Zimbabwe is a country rich in fauna; among these we remember: elephants, buffaloes, lions, cheetahs, hyenas, jackals, monkeys and antelopes and many others that roam the national parks grazing, chewing noisily, mating and lazing. Some of these species are unique or live in small groups also in other parts of the planet: among these the rare nyala, the king cheetah and the white-throated vervet deserve a mention. Zimbabwe is also one of the last countries in Africa where black and white rhinos can still be seen, present in small herds.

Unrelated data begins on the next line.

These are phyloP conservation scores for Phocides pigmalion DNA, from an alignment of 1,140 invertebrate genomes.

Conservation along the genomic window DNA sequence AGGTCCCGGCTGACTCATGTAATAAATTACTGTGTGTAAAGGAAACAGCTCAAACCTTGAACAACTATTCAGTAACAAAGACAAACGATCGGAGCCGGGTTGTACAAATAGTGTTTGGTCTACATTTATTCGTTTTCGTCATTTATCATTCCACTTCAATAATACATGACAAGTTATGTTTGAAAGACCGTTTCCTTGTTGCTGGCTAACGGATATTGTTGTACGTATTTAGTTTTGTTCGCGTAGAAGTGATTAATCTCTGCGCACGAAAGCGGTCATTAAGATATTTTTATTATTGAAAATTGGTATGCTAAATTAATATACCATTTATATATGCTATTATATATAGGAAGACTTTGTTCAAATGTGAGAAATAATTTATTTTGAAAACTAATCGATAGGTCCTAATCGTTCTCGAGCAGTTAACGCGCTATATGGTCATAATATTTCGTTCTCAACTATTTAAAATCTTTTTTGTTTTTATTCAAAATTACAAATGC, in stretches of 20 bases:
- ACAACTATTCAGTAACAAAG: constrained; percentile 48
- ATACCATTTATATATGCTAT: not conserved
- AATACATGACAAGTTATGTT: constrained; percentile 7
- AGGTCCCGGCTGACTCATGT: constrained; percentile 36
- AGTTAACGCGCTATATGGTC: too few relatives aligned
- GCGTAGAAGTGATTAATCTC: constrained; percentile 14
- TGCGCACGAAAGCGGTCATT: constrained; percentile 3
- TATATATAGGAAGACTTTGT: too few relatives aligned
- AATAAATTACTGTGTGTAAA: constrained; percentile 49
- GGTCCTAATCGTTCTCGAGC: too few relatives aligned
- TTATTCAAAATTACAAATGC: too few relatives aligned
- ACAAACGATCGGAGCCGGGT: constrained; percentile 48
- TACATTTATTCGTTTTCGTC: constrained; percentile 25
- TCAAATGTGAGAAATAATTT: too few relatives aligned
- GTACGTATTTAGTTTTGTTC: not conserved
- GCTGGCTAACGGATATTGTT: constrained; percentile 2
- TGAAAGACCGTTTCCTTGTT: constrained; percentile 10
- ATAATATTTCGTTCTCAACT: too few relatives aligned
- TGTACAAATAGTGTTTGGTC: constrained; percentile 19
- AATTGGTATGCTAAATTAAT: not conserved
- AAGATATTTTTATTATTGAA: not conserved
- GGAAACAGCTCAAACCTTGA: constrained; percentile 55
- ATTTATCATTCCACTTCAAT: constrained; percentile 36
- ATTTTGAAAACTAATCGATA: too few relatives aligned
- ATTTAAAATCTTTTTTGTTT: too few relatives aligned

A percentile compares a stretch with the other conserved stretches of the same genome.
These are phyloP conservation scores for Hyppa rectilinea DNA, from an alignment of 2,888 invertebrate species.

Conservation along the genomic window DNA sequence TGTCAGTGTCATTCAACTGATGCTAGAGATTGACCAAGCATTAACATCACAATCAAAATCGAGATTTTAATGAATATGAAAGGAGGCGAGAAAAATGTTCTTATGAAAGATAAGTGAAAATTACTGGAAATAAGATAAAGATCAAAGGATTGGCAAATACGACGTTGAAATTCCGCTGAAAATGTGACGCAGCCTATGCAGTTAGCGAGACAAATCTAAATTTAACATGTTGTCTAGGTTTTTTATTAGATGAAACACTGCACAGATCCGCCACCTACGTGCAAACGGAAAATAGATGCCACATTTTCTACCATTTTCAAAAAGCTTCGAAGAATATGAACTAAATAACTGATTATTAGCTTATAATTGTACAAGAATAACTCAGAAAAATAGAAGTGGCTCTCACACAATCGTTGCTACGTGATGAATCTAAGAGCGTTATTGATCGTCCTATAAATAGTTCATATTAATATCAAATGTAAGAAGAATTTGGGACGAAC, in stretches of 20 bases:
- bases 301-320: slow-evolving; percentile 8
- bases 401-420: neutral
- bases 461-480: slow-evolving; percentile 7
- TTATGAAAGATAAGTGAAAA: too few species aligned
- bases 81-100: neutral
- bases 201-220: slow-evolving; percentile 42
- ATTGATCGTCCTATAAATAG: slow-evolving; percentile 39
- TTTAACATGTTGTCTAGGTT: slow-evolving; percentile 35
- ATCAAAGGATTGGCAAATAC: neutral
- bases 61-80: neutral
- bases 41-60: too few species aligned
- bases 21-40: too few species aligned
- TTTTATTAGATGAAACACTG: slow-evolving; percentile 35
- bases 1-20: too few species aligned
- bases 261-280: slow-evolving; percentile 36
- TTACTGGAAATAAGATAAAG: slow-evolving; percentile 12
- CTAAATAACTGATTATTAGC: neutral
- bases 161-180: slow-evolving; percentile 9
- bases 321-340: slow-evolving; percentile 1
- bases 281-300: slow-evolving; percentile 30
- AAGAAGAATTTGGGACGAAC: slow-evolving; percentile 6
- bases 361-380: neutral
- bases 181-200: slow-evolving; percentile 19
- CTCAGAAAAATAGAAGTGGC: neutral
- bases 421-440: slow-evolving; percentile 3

However, the ecoregion does not present particular endemics, but rather hosts rare species, which once lived in the continuum of the African mountain forest while now they are confined to isolated areas that still have the same habitat. These include the diademic vervet (Cercopithecus mitis), the African palm owl (Nandinia binotata) and the squirrels Heliosciurus mutabilis and Paraxerus palliatus. An uncommon species of fruit-eating bat is also found, Myonycteris relicta. Leopard specimens have also been identified, which prey on some species of herbivores that live in prairies and heaths: the saltarupe (Oreotragus oreotragus), the eland (Taurotragus oryx) and the Cape hyrax (Procavia capensis); among them the yellow baboon (Papio cynocephalus) also proliferates. The birds are numerous and present a good differentiation of species from the hornbill (Bycanistes bucinator), to the green turaco of South Africa (Tauraco corythaix) and to the species that we remember the guinea fowl hens Guttera pucherani. Butterflies are abundant and characteristic of the ecoregion, particularly after the rains. Reptiles and amphibians are present with numerous species living in the forest (snakes, geckos, frogs, toads and lizards), in some cases (six amphibians and eight reptiles) are endemic.